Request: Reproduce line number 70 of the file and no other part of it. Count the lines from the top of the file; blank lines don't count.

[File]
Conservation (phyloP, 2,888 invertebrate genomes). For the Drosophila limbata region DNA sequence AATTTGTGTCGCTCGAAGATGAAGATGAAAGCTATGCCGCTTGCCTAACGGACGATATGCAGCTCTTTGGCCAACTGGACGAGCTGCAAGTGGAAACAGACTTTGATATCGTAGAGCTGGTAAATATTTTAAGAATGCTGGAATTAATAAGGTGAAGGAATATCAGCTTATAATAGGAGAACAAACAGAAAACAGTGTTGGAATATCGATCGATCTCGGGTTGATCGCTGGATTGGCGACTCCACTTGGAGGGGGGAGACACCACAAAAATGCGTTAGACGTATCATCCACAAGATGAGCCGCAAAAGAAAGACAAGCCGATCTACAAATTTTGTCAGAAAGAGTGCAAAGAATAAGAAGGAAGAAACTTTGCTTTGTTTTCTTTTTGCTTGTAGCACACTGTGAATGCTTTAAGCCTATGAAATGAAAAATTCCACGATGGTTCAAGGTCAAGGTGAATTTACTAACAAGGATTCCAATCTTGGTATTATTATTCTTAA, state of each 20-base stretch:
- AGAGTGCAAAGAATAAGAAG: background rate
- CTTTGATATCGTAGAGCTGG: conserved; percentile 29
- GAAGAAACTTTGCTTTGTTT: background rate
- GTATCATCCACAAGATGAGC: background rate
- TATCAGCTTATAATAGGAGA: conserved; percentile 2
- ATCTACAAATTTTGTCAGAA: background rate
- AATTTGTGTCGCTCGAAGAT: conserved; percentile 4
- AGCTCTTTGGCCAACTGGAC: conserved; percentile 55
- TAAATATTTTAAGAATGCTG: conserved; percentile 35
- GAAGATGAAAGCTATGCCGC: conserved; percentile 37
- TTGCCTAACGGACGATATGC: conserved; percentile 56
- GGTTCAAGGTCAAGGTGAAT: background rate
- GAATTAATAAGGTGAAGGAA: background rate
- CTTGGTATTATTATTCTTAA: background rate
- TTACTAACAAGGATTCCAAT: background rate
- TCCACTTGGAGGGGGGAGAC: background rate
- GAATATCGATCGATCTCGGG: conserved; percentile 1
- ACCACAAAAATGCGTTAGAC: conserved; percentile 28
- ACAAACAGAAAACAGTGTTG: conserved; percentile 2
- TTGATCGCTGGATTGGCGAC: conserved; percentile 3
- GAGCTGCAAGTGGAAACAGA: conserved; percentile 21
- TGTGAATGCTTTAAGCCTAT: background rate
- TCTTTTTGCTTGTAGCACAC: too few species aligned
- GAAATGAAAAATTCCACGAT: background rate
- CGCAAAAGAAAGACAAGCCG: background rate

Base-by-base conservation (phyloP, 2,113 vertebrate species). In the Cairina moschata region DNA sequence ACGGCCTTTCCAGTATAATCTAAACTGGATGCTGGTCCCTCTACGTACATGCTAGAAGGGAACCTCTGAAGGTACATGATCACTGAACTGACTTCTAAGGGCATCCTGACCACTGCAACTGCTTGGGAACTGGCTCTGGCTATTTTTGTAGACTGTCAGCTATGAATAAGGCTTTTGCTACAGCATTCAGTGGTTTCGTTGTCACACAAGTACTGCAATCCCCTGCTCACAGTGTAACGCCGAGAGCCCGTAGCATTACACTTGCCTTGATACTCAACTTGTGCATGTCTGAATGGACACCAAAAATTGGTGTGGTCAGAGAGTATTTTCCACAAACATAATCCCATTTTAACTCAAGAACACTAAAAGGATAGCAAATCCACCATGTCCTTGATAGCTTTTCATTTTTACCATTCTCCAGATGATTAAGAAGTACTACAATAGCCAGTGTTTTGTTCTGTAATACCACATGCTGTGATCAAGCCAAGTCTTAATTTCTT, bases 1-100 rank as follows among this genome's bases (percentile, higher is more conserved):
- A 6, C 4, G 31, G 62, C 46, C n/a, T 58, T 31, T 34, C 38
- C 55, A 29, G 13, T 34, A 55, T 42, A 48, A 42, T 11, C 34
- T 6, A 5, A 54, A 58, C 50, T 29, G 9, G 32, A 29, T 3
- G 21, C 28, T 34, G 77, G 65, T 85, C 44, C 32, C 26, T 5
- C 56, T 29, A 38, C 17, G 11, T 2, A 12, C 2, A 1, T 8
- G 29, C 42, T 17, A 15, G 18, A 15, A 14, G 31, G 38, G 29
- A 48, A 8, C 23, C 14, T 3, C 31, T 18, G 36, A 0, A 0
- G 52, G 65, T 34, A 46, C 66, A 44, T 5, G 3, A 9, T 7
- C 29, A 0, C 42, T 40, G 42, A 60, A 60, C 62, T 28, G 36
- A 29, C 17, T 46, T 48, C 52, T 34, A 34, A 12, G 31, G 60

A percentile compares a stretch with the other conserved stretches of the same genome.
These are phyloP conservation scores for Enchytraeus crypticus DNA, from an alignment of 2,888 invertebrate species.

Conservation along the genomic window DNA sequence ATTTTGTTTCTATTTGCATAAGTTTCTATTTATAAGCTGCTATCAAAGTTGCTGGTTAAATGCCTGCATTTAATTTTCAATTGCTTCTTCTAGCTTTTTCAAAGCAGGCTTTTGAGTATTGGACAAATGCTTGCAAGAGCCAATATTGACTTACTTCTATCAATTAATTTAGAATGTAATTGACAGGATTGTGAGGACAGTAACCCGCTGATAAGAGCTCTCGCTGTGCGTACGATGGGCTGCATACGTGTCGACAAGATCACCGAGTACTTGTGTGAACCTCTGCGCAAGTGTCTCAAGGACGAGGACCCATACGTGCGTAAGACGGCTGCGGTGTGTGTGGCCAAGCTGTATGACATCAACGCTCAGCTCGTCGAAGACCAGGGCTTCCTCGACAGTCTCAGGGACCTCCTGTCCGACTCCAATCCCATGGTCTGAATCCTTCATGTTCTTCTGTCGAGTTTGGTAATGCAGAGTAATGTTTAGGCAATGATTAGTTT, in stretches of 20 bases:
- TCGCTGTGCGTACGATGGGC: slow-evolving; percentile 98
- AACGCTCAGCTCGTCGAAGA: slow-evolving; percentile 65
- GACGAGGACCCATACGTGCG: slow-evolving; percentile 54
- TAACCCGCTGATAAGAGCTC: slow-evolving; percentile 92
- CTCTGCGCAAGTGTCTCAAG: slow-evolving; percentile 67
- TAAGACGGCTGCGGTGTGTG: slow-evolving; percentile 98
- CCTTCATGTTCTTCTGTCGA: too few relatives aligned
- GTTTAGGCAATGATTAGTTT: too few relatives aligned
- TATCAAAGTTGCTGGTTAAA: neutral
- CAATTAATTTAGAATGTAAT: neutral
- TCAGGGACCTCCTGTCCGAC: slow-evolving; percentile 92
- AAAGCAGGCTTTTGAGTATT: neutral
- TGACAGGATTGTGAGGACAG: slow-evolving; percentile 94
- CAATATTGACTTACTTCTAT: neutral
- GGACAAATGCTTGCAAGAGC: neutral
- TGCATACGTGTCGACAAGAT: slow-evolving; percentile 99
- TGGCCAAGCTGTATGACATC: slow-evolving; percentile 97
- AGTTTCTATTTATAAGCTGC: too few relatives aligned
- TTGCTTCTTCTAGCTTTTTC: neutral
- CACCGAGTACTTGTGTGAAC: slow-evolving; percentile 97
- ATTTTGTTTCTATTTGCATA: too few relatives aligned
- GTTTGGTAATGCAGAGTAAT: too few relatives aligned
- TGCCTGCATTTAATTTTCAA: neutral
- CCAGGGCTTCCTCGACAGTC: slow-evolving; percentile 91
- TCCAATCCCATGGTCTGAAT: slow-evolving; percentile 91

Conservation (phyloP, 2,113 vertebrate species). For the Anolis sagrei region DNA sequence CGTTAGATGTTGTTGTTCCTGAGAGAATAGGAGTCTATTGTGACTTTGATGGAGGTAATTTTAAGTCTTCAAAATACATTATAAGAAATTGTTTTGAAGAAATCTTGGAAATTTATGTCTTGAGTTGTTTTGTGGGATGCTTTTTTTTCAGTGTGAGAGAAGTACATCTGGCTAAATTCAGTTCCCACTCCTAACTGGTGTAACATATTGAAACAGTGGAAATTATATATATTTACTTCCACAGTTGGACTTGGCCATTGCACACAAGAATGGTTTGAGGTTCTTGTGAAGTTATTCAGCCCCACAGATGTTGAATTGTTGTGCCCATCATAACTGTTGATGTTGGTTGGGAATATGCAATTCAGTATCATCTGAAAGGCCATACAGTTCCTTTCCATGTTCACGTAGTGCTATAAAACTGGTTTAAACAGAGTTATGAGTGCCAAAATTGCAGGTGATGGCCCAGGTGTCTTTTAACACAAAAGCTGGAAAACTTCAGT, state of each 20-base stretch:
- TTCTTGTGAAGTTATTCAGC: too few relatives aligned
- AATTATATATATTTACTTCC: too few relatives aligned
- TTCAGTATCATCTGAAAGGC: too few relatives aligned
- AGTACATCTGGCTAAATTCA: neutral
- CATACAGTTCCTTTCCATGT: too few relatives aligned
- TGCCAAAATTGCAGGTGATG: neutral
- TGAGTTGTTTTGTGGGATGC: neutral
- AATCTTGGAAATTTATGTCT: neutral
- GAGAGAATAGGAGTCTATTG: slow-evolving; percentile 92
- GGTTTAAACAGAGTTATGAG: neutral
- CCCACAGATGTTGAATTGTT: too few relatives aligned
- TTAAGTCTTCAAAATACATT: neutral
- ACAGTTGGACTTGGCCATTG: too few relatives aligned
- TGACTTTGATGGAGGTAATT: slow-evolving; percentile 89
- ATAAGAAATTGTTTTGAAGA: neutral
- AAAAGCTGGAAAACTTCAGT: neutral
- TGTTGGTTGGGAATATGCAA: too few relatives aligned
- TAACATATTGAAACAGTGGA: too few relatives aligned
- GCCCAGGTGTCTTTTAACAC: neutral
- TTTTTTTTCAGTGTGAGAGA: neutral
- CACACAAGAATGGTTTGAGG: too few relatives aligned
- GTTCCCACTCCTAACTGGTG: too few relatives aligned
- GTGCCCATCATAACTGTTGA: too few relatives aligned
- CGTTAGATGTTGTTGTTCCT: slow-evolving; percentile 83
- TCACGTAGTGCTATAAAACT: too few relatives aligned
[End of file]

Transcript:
- AGTACATCTGGCTAAATTCA: neutral